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  1. #1
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    Are Guitars Built to Sound Best in Standard Tuning?

    I know this isn’t the best forum in the world to ask this, but I also know we have both guitarists and engineers here, so I thought I could get some FOOback from some of y’all.

    When talking about acoustic guitars, are they built to sound their best in standard tuning?

    I ask this because I recently bought a Seagull Entourage Rustic CW guitar, which, to me, is the best sounding guitar I have ever had a chance to play. It didn’t cost all that much, but, to me, it sounded better than some of the $2000-3000 guitars I got to try (but could never buy). The catch, though, is that is only sounds fantastic in standard tuning.

    By “fantastic,” I mean the sympathetic vibrations and overtones I hear are more amazing than anything I have ever heard. I will play stuff on the low E string and the entire guitar will sing along as though I have an orchestra backing me up. (I tried three of the same model of guitar side by side and the one I bought sounded much better than the other two of the same model, from the same controlled room, and everything.)

    BUT, when I use an alternate tuning (especially DADGAD), the guitar sounds like utter crap. It sounds like a tiny toy. I use a tuner and tune it as tight as I can, and I use my ears and fine tune it other times, but I just can’t get it to sound good whatsoever if I am not using standard tuning.

    Are my ears playing tricks on myself, or would just about any guitar sound its best in standard tuning?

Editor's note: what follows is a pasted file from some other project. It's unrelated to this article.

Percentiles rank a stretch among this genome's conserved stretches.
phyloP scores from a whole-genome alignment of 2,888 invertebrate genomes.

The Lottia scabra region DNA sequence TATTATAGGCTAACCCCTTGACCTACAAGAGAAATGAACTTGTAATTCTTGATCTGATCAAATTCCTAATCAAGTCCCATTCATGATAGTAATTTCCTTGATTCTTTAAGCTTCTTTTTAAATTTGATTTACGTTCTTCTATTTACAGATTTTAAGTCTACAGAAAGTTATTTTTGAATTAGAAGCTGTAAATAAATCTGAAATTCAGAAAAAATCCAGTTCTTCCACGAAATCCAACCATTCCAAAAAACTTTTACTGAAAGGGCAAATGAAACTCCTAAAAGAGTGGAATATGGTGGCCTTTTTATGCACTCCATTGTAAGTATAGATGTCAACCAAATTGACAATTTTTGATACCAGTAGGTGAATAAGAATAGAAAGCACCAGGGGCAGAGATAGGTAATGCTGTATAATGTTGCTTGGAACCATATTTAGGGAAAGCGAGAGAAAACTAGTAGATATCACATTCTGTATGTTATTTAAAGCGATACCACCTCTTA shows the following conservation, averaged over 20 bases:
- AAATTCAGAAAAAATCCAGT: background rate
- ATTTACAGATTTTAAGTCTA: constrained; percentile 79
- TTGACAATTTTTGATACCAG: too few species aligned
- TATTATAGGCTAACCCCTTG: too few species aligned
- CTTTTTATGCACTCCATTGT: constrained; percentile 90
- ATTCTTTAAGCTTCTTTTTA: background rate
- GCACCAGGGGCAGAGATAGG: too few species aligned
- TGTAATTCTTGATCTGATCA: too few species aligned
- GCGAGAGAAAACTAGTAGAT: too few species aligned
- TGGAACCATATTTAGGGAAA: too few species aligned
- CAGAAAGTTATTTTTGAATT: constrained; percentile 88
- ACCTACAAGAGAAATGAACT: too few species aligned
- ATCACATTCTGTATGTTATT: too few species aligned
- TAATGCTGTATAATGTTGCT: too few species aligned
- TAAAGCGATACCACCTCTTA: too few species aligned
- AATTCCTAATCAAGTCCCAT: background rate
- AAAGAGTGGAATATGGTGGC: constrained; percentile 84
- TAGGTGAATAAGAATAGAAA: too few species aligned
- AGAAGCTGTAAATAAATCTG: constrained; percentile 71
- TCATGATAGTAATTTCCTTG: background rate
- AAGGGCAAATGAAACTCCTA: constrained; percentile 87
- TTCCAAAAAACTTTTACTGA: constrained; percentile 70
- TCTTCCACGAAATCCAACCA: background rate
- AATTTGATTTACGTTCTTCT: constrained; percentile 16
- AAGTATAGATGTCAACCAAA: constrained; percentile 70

That being said, I assume that the pros would have different guitars "set up" for each tuning. I only have one guitar and I am not going to buy a guitar for each alternate tuning I may use some day, so I don't plan on having the guitar re-set up just so I can play Celtic music when the mood strikes.

  2. #2
    BF's Level 12 Wizard SingingSabre's Avatar
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    I'm willing to bet that the resonance of each individual guitar will match tunings slightly differently.
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    Curmudgeon in Training 20grit's Avatar
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    I've toured some shops who specifically tested their tops to a standard they believed would provide the best tone in Standard. Huss and Dalton being one of them. Others just design to a known standard and go with it. Many guitars respond better to the tension of standard than any of the dropped tunings. I keep all my older (ready 60 years or older) guitars in a dropped tuning, be it open G, Open D or simply full step down. Most of these are small bodies like L-00's, Parlor guitars and the dropped tuning actually sounds a bit more pleasing to my ears. It mellows the sound out. If you plan to play in a group, forget it. You won't get the cut or volume out of a lower tuned guitar, even with a capo.

    Mostly, it's purely subjective....
    If it was a guitar you'd leave in a dropped tuning constantly, I'd say to try heavier strings. You might just try different strings in general. I use a lot of Silk and Steel strings on my lower tuned guitars. They're actually a lighter gauge but provide a nice sound.